Comparative proteomic analysis reveals that juvenile hormone binding protein and adenylate kinase may be involved in the molting process of silkworm, Bombyx mori
Keywords:Bombyx mori, molting, proteomics, juvenile hormone binding protein, adenylate kinase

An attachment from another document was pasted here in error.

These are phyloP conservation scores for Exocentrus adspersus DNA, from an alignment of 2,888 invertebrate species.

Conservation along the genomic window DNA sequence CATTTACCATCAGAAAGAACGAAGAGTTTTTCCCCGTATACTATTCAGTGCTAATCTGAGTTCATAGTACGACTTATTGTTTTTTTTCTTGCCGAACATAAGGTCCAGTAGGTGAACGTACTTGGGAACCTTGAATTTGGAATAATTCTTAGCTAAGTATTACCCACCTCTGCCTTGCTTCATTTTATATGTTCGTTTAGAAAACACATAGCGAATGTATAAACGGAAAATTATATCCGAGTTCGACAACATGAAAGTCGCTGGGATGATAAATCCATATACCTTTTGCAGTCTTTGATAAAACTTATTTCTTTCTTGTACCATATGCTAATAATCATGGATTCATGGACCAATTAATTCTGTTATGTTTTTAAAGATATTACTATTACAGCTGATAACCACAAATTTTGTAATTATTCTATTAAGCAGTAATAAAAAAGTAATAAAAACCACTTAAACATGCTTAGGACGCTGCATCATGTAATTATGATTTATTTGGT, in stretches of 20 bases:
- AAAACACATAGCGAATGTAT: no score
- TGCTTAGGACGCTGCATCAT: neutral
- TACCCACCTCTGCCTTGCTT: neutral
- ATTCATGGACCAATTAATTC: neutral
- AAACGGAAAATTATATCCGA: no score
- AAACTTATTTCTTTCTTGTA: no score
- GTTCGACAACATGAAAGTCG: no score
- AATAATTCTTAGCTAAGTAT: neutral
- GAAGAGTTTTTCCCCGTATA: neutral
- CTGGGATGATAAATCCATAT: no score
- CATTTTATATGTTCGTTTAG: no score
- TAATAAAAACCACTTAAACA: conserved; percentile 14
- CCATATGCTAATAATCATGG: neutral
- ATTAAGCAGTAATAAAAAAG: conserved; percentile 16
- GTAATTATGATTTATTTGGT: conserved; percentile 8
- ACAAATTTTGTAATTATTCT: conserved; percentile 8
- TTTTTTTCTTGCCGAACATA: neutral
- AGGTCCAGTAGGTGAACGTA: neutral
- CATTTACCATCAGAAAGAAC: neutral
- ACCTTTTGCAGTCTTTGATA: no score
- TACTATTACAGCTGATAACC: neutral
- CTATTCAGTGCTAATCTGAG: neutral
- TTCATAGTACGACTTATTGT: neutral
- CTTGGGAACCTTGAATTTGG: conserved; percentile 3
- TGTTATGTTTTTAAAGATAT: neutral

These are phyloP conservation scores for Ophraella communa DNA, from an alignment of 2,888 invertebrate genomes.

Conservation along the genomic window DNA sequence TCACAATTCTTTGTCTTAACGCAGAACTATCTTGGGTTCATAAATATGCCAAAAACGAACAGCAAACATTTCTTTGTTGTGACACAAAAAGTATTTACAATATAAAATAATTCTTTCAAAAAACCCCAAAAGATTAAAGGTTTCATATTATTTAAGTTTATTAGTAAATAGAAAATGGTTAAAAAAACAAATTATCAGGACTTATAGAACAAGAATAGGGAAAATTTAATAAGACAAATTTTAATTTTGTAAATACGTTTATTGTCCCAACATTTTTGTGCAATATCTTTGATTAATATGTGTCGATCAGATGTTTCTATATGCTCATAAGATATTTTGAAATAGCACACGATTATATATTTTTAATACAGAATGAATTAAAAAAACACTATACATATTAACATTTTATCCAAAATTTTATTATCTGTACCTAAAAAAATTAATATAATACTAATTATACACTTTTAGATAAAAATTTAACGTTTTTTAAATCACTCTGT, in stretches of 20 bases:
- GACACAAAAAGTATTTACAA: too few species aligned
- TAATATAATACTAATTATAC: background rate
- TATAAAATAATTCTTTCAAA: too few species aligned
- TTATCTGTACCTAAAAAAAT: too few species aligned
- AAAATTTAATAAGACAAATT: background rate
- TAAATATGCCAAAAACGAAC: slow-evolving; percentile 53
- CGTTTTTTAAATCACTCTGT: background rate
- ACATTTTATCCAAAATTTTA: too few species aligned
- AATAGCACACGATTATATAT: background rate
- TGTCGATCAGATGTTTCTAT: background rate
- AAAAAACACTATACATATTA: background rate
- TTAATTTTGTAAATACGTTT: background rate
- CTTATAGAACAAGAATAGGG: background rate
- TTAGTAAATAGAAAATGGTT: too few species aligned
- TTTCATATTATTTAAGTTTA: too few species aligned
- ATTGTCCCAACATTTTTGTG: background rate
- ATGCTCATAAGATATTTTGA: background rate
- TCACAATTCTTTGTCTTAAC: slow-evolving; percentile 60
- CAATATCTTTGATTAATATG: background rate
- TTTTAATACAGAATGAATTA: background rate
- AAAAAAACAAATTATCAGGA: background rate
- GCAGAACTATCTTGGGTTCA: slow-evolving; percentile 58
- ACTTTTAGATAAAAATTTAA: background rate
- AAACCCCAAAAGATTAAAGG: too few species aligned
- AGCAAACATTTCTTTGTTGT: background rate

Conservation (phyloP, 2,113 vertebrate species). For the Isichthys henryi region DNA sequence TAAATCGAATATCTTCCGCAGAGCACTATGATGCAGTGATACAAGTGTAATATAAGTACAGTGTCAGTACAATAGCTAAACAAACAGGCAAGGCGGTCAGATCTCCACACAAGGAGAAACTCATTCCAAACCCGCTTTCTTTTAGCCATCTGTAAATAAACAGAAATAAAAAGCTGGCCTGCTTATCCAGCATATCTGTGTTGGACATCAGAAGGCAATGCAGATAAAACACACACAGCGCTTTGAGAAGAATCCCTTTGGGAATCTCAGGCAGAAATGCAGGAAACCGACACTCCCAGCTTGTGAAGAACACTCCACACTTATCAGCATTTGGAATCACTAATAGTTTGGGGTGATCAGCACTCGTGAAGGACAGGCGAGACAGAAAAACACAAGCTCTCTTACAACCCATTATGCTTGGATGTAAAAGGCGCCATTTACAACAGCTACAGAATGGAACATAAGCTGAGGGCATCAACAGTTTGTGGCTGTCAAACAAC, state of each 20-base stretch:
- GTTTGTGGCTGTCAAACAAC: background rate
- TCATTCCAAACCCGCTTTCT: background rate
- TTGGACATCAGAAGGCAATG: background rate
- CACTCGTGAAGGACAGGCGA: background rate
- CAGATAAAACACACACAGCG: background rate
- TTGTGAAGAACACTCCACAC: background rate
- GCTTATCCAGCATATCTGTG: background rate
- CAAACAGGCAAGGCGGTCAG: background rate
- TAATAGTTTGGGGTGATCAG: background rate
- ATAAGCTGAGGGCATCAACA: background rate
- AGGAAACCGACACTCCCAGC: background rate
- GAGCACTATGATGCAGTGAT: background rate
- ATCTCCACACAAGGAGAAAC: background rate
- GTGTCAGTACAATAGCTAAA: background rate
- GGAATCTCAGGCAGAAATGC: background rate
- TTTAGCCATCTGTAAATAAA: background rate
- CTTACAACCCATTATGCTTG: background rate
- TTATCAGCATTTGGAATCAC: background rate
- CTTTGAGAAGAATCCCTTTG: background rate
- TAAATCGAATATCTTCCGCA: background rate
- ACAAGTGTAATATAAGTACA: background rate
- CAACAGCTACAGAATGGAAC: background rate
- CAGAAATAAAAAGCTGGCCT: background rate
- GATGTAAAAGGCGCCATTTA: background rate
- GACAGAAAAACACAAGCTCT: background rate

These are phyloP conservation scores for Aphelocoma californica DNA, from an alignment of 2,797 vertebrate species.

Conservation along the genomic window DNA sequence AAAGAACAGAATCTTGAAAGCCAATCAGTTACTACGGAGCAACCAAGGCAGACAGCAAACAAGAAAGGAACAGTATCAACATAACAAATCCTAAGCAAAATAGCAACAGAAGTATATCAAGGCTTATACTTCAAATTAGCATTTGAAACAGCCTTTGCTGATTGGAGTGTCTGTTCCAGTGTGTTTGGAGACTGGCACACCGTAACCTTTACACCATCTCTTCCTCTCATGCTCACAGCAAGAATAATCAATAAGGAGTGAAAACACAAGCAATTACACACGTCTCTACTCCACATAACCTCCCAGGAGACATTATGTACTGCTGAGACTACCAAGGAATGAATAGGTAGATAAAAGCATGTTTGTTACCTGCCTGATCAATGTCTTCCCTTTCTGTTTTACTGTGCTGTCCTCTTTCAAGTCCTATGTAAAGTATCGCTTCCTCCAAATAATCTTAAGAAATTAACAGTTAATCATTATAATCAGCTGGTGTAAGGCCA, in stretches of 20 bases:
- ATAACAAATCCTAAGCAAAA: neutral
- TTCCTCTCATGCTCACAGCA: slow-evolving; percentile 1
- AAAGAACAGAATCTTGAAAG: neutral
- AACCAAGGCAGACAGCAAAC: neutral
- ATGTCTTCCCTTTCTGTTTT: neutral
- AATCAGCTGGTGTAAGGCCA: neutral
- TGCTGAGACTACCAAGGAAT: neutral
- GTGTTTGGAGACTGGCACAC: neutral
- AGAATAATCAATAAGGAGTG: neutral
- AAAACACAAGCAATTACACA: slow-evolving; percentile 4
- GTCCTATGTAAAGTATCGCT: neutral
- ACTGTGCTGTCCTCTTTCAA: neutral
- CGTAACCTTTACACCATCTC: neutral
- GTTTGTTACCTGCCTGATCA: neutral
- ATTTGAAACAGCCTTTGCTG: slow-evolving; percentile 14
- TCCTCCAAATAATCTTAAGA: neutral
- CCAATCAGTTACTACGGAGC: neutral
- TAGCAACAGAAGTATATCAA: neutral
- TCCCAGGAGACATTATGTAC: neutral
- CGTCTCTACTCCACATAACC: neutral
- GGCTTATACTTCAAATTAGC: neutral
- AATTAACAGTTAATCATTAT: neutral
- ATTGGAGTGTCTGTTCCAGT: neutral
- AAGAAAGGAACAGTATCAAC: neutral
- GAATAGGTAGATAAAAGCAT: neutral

The molting is an essential part of the silkworm metamorphosis development. Although previous studies have demonstrated that molting in silkworm is associated with prothoracicotropic hormone (PTTH), molting hormone (MH), and juvenile hormone (JH), the changes of proteins and genes during silkworm molting, as well as the molecular mechanism about its generating and maintaining remains unclear. In this paper, the proteomic approaches were employed to investigate this issue. Totally, 35 different proteins were successfully identified through mass spectrometry and database searches, among which 42 % proteins were involved in cell structure and 16 % proteins belonged to the metabolism group. Meanwhile, vacuolar ATP synthase, juvenile hormone binding protein precursor and adenylate kinase isoenzyme were found to be down-regulated at early, mid-molt stages, which were further confirmed by quantitative real-time polymerase chain reaction (qRT-PCR). Taken together, our data suggests that juvenile hormone binding protein (JHBP) and adenylate kinase (AK) play a critical role in the process of silkworm molting, which may participate in the regulation of silkworm molting.